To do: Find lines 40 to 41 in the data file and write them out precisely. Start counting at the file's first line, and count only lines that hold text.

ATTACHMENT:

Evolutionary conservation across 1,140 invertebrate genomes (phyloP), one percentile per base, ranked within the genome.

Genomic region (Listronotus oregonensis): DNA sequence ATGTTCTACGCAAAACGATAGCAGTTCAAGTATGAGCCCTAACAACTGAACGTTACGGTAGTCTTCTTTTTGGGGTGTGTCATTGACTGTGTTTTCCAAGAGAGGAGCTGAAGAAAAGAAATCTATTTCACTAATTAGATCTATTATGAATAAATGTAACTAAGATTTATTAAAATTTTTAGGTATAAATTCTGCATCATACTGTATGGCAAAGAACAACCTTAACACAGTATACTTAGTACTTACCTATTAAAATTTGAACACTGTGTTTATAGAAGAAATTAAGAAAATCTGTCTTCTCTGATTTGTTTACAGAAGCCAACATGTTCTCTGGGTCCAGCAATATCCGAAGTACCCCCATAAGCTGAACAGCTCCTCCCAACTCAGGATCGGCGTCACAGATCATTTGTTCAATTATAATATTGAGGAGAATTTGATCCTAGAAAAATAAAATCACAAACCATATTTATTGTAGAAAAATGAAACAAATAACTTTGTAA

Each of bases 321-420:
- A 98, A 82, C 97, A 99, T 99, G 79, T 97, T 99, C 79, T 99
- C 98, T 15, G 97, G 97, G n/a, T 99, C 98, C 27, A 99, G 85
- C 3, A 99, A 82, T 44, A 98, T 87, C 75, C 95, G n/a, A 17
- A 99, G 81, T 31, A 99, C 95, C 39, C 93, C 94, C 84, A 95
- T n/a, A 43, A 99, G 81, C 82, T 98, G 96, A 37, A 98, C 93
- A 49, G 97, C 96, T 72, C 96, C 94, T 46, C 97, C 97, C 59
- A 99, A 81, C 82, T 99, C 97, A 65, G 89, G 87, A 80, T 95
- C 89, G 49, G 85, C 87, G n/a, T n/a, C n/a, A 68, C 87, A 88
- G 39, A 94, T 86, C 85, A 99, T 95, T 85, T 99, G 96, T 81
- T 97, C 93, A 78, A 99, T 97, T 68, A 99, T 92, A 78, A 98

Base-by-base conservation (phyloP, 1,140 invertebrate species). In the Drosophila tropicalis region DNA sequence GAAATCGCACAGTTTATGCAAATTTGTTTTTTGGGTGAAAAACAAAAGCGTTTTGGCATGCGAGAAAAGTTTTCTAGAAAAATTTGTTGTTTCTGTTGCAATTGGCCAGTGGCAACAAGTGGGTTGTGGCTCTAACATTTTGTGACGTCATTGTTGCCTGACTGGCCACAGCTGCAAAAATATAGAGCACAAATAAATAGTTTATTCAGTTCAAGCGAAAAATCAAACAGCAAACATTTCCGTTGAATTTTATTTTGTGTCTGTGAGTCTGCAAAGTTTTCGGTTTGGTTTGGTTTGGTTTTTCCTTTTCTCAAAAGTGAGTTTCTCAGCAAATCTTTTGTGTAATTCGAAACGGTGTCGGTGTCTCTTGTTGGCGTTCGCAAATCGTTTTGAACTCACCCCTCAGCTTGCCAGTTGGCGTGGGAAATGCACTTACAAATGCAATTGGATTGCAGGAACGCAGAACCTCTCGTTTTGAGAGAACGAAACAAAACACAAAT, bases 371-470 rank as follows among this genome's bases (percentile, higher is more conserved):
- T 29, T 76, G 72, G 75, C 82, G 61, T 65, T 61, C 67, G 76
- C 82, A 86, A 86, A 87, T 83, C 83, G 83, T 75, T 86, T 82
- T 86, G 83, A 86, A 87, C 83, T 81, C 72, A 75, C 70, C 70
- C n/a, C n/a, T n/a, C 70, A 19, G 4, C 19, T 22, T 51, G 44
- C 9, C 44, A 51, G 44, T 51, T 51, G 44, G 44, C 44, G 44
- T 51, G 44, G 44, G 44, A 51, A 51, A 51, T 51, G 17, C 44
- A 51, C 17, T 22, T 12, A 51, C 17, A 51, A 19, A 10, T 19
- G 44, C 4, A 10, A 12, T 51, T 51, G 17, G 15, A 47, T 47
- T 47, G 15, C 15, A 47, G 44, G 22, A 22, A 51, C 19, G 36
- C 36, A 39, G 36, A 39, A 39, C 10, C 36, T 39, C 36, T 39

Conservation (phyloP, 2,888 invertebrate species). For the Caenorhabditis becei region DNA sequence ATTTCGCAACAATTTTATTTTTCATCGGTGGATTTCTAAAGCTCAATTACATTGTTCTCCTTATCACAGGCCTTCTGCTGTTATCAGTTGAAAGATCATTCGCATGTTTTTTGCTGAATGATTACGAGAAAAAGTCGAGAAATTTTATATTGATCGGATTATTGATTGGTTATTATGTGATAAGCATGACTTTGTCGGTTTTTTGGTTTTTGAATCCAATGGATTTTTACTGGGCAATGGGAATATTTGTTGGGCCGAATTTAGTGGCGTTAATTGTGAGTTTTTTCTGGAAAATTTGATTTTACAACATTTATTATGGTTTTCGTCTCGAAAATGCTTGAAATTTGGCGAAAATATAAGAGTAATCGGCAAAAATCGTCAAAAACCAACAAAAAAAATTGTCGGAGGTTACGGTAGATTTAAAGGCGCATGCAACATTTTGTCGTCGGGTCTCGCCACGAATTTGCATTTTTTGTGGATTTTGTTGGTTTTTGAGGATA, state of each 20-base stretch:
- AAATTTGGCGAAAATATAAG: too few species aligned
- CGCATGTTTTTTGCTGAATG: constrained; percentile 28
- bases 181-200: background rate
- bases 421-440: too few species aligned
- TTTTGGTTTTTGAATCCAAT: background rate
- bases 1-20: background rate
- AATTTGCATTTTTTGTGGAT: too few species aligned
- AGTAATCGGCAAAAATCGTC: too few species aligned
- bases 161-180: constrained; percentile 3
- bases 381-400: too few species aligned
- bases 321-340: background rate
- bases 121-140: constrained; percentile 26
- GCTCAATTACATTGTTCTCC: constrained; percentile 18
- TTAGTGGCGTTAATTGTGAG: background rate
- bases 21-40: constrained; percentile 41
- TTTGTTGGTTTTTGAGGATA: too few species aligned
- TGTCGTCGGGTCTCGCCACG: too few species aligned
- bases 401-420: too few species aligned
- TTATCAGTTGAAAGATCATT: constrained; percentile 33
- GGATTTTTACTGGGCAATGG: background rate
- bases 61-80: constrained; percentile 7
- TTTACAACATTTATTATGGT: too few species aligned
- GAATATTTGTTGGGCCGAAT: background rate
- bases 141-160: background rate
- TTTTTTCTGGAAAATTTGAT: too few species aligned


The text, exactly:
- bases 21-40: constrained; percentile 41
- TTTGTTGGTTTTTGAGGATA: too few species aligned